Respected academic and alcohol harm reduction advocate Professor Jennie Conner has castigated a Dunedin brewery for using a carcinogenic (cancer-causing) product to raise money for cancer research.
Emerson’s Brewery has this year been selling a limited edition Doris plum sour, Emerson’s PYNK, with a portion of the proceeds from each pint sold going to Breast Cancer Cure (BCC), a charity dedicated to ensuring future generations can live free of breast cancer. Emerson’s Brewery will also be the venue for its August Fashion for a Cure Dunedin event, a fundraiser featuring 12 designers and a speech from a breast cancer researcher.
Alcohol Action New Zealand spokeswoman and former University of Otago chair in preventive and social medicine Prof Jennie Connor said alcohol was unequivocally linked to breast cancer, which was the leading cause of alcohol-related death for New Zealand women. Alcohol was a known carcinogen which contributed to other forms of the disease, and most alcohol-related cancers affected those who were not heavy drinkers.
While most women who drank would not get breast cancer, on a population level there were more women drinking, and drinking more than they used to, because the alcohol industry had done a good job of getting women to consume more over the past few decades, Prof Connor said. Ultimately the goal of Emerson’s was to sell more alcohol, and its engagement with charity was about putting a good face on its business. It undermined the credibility of BCC as a cancer research charity by holding having the Fashion for a Cure Dunedin event in a pub and the relationship between alcohol companies and cancer research also risked compromising the cancer researchers themselves, Prof Connor said. “I think [BCC] should be embarrassed.”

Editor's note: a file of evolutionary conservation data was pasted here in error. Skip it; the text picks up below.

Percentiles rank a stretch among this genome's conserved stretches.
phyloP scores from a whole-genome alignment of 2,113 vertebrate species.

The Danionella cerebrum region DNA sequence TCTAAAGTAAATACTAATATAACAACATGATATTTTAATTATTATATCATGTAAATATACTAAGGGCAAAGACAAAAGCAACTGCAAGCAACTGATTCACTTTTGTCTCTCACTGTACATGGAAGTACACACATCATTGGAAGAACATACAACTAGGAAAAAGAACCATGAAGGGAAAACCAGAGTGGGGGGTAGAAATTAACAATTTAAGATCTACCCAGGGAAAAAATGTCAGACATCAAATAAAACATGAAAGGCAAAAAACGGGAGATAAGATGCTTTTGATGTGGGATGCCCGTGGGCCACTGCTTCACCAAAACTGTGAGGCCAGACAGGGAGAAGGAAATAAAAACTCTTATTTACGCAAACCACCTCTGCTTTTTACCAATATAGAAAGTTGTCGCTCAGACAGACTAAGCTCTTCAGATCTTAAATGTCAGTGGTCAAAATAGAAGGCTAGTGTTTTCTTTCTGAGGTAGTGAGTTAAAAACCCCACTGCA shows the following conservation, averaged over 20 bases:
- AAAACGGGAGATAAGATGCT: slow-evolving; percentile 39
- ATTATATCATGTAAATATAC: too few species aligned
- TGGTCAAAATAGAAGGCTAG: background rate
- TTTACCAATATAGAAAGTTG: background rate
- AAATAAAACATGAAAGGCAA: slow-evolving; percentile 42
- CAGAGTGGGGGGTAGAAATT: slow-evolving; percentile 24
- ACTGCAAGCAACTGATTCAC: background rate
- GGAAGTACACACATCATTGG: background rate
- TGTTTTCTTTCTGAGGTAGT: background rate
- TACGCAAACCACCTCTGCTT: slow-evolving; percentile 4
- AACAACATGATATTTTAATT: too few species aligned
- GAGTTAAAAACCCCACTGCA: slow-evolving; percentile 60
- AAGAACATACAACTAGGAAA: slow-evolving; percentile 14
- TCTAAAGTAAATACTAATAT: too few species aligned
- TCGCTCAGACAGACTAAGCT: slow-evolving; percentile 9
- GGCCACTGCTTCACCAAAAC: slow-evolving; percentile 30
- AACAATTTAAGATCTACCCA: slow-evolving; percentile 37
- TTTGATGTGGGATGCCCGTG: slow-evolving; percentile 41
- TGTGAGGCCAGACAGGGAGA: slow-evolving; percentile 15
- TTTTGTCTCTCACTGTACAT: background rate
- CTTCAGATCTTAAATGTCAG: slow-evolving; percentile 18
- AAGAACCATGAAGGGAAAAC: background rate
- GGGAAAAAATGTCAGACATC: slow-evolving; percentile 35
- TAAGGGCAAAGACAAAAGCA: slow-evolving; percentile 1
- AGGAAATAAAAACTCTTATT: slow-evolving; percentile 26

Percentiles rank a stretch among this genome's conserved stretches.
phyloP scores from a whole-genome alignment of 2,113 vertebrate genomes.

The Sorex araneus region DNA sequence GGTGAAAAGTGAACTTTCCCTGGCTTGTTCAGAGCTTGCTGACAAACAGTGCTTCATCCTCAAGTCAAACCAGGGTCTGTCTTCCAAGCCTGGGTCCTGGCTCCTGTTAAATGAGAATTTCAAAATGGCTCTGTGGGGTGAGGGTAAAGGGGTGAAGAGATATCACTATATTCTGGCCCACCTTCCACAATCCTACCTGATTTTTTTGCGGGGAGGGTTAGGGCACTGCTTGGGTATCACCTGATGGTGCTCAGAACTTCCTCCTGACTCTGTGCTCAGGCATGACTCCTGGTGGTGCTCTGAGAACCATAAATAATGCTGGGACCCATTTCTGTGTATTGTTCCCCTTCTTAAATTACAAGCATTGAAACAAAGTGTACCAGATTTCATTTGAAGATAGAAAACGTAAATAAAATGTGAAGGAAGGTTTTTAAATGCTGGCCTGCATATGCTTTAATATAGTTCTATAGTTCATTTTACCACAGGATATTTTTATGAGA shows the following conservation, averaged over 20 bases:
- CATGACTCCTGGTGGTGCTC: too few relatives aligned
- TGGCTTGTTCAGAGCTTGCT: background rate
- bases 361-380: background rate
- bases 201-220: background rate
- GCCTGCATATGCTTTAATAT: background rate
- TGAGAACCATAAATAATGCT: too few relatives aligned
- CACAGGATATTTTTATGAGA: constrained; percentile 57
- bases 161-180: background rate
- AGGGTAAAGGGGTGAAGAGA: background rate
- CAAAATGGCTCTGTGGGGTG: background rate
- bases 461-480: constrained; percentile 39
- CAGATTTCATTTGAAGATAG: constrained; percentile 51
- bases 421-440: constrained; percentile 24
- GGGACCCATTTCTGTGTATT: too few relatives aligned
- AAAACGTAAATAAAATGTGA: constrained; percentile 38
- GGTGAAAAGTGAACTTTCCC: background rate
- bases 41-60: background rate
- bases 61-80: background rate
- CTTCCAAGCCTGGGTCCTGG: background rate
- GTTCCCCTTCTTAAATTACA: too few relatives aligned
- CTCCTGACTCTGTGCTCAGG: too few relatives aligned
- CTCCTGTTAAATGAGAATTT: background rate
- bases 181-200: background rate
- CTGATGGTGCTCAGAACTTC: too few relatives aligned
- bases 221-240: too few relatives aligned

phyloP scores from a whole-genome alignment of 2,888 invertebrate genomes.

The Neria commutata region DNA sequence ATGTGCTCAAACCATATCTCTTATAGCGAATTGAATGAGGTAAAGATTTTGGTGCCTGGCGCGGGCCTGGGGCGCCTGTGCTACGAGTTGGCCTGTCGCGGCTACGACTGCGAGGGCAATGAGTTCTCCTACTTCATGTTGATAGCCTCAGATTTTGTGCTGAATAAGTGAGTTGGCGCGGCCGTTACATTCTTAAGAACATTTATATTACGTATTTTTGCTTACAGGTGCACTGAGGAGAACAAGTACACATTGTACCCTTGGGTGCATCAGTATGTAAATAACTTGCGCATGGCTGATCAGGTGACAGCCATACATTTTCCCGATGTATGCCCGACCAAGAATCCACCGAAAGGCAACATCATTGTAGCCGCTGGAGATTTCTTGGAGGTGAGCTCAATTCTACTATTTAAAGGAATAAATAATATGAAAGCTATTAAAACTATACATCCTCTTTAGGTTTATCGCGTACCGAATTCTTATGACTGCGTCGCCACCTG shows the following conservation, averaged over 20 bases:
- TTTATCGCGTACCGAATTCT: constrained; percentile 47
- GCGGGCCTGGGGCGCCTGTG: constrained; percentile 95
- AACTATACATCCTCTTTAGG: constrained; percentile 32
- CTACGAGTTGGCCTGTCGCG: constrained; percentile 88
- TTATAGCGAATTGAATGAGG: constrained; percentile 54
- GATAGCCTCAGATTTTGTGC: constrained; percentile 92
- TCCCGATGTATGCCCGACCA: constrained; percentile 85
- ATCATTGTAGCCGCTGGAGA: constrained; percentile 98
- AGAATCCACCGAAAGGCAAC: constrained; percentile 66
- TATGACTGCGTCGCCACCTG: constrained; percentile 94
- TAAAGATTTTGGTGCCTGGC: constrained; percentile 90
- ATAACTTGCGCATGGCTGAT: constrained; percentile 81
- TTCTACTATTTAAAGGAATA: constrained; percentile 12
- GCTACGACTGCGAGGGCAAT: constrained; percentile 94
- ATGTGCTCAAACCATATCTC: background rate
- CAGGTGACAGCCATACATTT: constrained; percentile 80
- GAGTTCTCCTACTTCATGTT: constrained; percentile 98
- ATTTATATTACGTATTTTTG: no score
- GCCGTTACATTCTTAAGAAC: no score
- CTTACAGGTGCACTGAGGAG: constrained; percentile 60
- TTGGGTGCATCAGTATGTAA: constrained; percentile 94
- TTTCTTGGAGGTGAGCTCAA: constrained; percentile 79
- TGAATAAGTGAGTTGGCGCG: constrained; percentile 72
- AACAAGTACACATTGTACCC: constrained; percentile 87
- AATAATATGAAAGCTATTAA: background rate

BCC chief executive Sonja de Mari said “Breast cancer was a complex disease with many risk factors, including alcohol consumption, and BCC supported low to moderate alcohol consumption in line with government guidelines”. The Cancer Foundation however on its website notes that “There is no amount of alcohol that is ‘safe’. Drinking even small amounts of alcohol regularly can cause cancer. For example, breast cancer in women increases by around 7-10 percent per standard drink per day. The more alcohol, the higher the chance of developing cancers. To protect against alcohol-related cancer risk, it’s best not to drink alcohol.”
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Manu Hapori Hauora | Community Wellbeing Advisor
Te Tai Hapori / Nga Tai Ora / Te Tai Tokerau / Northern Region